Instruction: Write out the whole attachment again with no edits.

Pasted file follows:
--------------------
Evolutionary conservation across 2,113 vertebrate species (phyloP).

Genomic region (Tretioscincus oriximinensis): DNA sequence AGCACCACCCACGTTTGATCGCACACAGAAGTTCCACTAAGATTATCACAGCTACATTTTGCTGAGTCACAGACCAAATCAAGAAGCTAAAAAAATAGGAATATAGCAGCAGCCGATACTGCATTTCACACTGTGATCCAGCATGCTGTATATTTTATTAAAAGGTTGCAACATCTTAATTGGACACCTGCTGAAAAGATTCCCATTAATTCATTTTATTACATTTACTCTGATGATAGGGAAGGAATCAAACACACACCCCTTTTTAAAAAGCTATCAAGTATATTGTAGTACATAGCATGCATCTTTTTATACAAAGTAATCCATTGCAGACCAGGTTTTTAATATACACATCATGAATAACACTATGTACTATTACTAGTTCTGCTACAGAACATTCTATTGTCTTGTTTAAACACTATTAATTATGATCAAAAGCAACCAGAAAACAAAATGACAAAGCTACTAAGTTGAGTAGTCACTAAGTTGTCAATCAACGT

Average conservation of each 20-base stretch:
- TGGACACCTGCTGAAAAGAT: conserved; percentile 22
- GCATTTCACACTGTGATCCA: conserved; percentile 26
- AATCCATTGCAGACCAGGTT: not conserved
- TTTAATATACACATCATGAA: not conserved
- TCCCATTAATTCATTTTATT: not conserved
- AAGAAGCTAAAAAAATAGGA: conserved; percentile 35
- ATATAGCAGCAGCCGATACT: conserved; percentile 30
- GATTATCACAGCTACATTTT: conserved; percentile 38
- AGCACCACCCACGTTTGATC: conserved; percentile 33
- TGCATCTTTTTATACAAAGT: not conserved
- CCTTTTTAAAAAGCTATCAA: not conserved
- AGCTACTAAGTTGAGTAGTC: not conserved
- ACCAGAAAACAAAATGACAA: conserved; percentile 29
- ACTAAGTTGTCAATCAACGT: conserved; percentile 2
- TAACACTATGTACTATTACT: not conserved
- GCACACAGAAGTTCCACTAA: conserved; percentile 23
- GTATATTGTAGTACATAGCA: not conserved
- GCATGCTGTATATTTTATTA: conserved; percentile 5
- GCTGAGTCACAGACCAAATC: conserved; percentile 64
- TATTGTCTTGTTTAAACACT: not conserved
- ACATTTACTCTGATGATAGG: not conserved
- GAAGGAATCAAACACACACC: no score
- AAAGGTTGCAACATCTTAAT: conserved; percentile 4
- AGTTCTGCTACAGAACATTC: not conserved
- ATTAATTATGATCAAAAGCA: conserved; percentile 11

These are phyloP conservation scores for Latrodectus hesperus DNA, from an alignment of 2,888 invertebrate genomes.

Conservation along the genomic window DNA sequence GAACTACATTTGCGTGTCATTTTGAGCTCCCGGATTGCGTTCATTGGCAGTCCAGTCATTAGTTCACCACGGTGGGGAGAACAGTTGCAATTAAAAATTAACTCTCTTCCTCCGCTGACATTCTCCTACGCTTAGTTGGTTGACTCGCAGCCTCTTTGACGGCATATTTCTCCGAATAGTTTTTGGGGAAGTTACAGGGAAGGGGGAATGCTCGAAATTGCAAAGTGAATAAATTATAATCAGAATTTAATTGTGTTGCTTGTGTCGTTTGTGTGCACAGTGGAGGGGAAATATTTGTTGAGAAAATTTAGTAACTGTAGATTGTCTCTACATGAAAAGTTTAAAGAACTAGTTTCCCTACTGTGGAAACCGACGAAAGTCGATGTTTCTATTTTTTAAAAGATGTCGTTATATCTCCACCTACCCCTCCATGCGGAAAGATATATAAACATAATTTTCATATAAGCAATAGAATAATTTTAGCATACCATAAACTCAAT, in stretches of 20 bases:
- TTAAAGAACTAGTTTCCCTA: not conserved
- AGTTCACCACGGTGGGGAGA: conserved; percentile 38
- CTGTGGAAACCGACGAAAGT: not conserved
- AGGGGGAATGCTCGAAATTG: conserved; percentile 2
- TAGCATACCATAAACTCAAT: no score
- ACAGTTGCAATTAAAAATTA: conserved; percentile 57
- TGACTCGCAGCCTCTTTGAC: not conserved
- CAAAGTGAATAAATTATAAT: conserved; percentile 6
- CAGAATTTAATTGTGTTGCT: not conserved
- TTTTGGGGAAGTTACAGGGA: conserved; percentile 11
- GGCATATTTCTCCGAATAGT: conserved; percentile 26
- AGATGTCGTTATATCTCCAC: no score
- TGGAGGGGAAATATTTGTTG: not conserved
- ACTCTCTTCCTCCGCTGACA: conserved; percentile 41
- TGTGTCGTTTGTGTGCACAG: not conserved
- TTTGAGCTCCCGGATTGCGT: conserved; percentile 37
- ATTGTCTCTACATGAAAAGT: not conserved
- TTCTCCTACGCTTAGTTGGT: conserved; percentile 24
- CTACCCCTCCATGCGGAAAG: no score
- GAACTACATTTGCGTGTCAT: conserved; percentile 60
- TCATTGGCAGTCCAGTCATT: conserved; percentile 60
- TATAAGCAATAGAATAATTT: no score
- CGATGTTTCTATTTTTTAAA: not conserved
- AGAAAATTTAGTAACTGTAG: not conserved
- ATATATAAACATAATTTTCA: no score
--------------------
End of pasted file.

Evolutionary conservation across 2,113 vertebrate species (phyloP).

Genomic region (Tretioscincus oriximinensis): DNA sequence AGCACCACCCACGTTTGATCGCACACAGAAGTTCCACTAAGATTATCACAGCTACATTTTGCTGAGTCACAGACCAAATCAAGAAGCTAAAAAAATAGGAATATAGCAGCAGCCGATACTGCATTTCACACTGTGATCCAGCATGCTGTATATTTTATTAAAAGGTTGCAACATCTTAATTGGACACCTGCTGAAAAGATTCCCATTAATTCATTTTATTACATTTACTCTGATGATAGGGAAGGAATCAAACACACACCCCTTTTTAAAAAGCTATCAAGTATATTGTAGTACATAGCATGCATCTTTTTATACAAAGTAATCCATTGCAGACCAGGTTTTTAATATACACATCATGAATAACACTATGTACTATTACTAGTTCTGCTACAGAACATTCTATTGTCTTGTTTAAACACTATTAATTATGATCAAAAGCAACCAGAAAACAAAATGACAAAGCTACTAAGTTGAGTAGTCACTAAGTTGTCAATCAACGT

Average conservation of each 20-base stretch:
- TGGACACCTGCTGAAAAGAT: conserved; percentile 22
- GCATTTCACACTGTGATCCA: conserved; percentile 26
- AATCCATTGCAGACCAGGTT: not conserved
- TTTAATATACACATCATGAA: not conserved
- TCCCATTAATTCATTTTATT: not conserved
- AAGAAGCTAAAAAAATAGGA: conserved; percentile 35
- ATATAGCAGCAGCCGATACT: conserved; percentile 30
- GATTATCACAGCTACATTTT: conserved; percentile 38
- AGCACCACCCACGTTTGATC: conserved; percentile 33
- TGCATCTTTTTATACAAAGT: not conserved
- CCTTTTTAAAAAGCTATCAA: not conserved
- AGCTACTAAGTTGAGTAGTC: not conserved
- ACCAGAAAACAAAATGACAA: conserved; percentile 29
- ACTAAGTTGTCAATCAACGT: conserved; percentile 2
- TAACACTATGTACTATTACT: not conserved
- GCACACAGAAGTTCCACTAA: conserved; percentile 23
- GTATATTGTAGTACATAGCA: not conserved
- GCATGCTGTATATTTTATTA: conserved; percentile 5
- GCTGAGTCACAGACCAAATC: conserved; percentile 64
- TATTGTCTTGTTTAAACACT: not conserved
- ACATTTACTCTGATGATAGG: not conserved
- GAAGGAATCAAACACACACC: no score
- AAAGGTTGCAACATCTTAAT: conserved; percentile 4
- AGTTCTGCTACAGAACATTC: not conserved
- ATTAATTATGATCAAAAGCA: conserved; percentile 11

These are phyloP conservation scores for Latrodectus hesperus DNA, from an alignment of 2,888 invertebrate genomes.

Conservation along the genomic window DNA sequence GAACTACATTTGCGTGTCATTTTGAGCTCCCGGATTGCGTTCATTGGCAGTCCAGTCATTAGTTCACCACGGTGGGGAGAACAGTTGCAATTAAAAATTAACTCTCTTCCTCCGCTGACATTCTCCTACGCTTAGTTGGTTGACTCGCAGCCTCTTTGACGGCATATTTCTCCGAATAGTTTTTGGGGAAGTTACAGGGAAGGGGGAATGCTCGAAATTGCAAAGTGAATAAATTATAATCAGAATTTAATTGTGTTGCTTGTGTCGTTTGTGTGCACAGTGGAGGGGAAATATTTGTTGAGAAAATTTAGTAACTGTAGATTGTCTCTACATGAAAAGTTTAAAGAACTAGTTTCCCTACTGTGGAAACCGACGAAAGTCGATGTTTCTATTTTTTAAAAGATGTCGTTATATCTCCACCTACCCCTCCATGCGGAAAGATATATAAACATAATTTTCATATAAGCAATAGAATAATTTTAGCATACCATAAACTCAAT, in stretches of 20 bases:
- TTAAAGAACTAGTTTCCCTA: not conserved
- AGTTCACCACGGTGGGGAGA: conserved; percentile 38
- CTGTGGAAACCGACGAAAGT: not conserved
- AGGGGGAATGCTCGAAATTG: conserved; percentile 2
- TAGCATACCATAAACTCAAT: no score
- ACAGTTGCAATTAAAAATTA: conserved; percentile 57
- TGACTCGCAGCCTCTTTGAC: not conserved
- CAAAGTGAATAAATTATAAT: conserved; percentile 6
- CAGAATTTAATTGTGTTGCT: not conserved
- TTTTGGGGAAGTTACAGGGA: conserved; percentile 11
- GGCATATTTCTCCGAATAGT: conserved; percentile 26
- AGATGTCGTTATATCTCCAC: no score
- TGGAGGGGAAATATTTGTTG: not conserved
- ACTCTCTTCCTCCGCTGACA: conserved; percentile 41
- TGTGTCGTTTGTGTGCACAG: not conserved
- TTTGAGCTCCCGGATTGCGT: conserved; percentile 37
- ATTGTCTCTACATGAAAAGT: not conserved
- TTCTCCTACGCTTAGTTGGT: conserved; percentile 24
- CTACCCCTCCATGCGGAAAG: no score
- GAACTACATTTGCGTGTCAT: conserved; percentile 60
- TCATTGGCAGTCCAGTCATT: conserved; percentile 60
- TATAAGCAATAGAATAATTT: no score
- CGATGTTTCTATTTTTTAAA: not conserved
- AGAAAATTTAGTAACTGTAG: not conserved
- ATATATAAACATAATTTTCA: no score